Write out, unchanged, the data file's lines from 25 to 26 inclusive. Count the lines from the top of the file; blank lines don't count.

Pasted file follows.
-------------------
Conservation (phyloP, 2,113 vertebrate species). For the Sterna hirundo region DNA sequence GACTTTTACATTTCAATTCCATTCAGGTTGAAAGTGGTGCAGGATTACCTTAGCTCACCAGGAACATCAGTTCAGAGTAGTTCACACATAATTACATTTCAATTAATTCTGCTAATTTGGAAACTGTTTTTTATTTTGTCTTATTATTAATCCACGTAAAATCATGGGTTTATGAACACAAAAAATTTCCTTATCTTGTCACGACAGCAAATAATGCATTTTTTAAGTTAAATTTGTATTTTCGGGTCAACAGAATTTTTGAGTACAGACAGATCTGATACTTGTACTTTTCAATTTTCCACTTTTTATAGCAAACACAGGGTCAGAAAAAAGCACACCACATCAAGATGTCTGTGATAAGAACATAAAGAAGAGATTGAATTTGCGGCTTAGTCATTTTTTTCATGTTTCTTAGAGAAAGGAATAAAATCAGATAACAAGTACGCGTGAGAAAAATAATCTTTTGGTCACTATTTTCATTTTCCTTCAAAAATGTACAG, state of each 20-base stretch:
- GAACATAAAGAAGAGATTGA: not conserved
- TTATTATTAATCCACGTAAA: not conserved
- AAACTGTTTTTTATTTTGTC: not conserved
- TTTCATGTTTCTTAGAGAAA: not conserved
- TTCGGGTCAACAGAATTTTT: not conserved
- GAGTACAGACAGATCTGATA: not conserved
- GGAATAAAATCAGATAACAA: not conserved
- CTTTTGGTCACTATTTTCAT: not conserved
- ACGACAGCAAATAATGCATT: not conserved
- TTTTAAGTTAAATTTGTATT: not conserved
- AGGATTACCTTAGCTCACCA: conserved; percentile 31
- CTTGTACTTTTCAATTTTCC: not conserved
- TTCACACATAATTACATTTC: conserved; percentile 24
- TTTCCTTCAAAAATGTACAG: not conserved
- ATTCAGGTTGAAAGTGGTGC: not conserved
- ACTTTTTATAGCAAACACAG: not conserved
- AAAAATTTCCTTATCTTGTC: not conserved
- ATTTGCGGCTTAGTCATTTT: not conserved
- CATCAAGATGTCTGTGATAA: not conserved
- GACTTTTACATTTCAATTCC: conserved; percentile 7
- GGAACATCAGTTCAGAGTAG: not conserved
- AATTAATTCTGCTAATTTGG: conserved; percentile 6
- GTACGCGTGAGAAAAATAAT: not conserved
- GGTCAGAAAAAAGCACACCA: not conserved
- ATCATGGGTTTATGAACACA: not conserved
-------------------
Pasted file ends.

- GGTCAGAAAAAAGCACACCA: not conserved
- ATCATGGGTTTATGAACACA: not conserved